Stacy Kidd


2 poems



The sky tonight
in Oklahoma

looks like the sky, 

as always. This sky
which looks like

a tree
tonight, looks like

an old oak
collapsing on

some lighter
field of color—

the sky tonight
looks like too many

funneling down,

a funeral of branches



To say the sky takes
shades of blue
for its own
and keeps them,
that this should require
some new amount
of notice—it feels
too easy or already
overheard, too happened
in somebody else’s body.
But what other
words are there today?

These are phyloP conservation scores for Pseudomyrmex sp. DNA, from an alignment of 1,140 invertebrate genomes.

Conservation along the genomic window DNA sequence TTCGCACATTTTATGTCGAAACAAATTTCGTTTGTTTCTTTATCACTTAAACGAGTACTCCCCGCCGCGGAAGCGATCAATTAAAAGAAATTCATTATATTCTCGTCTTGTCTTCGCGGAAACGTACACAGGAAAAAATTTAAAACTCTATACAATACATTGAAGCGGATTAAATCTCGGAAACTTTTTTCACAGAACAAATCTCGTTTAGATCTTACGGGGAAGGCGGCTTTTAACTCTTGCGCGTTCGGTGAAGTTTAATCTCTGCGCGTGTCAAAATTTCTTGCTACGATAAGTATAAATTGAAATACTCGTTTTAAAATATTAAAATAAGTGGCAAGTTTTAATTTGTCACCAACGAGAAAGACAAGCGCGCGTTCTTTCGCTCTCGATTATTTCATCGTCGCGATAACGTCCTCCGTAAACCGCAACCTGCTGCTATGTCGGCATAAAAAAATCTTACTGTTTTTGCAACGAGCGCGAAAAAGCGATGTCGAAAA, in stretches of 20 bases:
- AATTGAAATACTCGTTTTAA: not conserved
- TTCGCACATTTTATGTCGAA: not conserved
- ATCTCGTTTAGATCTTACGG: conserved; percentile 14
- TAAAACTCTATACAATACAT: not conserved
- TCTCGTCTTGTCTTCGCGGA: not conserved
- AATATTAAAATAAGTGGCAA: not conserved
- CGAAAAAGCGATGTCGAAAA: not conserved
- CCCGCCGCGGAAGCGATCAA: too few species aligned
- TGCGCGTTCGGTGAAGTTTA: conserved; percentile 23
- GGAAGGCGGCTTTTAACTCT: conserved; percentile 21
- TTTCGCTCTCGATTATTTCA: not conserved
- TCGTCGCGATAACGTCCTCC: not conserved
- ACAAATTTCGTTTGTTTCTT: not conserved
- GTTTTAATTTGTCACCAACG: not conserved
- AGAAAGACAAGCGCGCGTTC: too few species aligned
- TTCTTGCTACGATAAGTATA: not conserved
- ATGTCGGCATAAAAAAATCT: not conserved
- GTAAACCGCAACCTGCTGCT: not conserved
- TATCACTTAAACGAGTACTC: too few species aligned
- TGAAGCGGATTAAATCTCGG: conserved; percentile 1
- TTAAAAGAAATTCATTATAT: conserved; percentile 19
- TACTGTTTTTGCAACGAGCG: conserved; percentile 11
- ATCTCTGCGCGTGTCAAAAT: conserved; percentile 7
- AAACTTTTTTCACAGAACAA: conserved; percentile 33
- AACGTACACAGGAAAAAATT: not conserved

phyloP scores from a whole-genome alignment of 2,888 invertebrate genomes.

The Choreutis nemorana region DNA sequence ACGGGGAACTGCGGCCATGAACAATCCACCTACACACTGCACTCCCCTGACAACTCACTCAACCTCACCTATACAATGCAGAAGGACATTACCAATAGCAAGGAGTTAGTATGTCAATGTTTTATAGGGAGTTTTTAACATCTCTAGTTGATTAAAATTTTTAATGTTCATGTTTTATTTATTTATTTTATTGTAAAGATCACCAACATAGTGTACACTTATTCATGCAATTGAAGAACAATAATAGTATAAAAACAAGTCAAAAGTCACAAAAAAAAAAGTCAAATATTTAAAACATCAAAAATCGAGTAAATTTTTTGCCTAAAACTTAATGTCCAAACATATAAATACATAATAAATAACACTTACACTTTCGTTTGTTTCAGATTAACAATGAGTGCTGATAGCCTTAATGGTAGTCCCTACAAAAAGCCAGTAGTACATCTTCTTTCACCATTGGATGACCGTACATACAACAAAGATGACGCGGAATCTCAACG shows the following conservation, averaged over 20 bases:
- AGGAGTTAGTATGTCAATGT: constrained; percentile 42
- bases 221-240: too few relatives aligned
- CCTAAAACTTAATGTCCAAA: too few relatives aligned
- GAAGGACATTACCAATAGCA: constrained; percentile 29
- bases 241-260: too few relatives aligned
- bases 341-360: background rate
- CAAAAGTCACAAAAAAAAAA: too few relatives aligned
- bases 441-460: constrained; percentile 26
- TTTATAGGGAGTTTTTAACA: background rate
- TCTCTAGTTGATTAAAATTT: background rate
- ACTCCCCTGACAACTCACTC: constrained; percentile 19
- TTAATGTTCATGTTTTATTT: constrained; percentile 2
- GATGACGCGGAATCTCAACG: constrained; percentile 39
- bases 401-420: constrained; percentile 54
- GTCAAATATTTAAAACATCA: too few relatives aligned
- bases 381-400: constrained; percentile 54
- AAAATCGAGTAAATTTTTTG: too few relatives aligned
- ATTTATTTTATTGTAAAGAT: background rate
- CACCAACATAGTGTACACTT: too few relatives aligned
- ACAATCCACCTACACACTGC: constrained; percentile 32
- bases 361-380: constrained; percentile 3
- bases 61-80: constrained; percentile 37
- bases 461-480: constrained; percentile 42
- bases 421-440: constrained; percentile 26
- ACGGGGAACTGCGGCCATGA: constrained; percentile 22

A sign tonight on Highway 51
reads “No Wide Loads,”
“No Wide Loads” and who
has the dignity to pass?
The world seems impossible
and weighted
with old afflictions.
Words, even small
words, catch
in the backs of throats
or come half hatched—

blood with a little egg in it.

Stacy Kidd’s work has appeared in journals including Boston Review, Colorado Review, Columbia, Eleven Eleven, Gulf Coast, and The Iowa Review, among others. She is also the author of two chapbooks: A Man in a Boat in the Summer (Beard of Bees Press) and About Birds (Dancing Girl Press).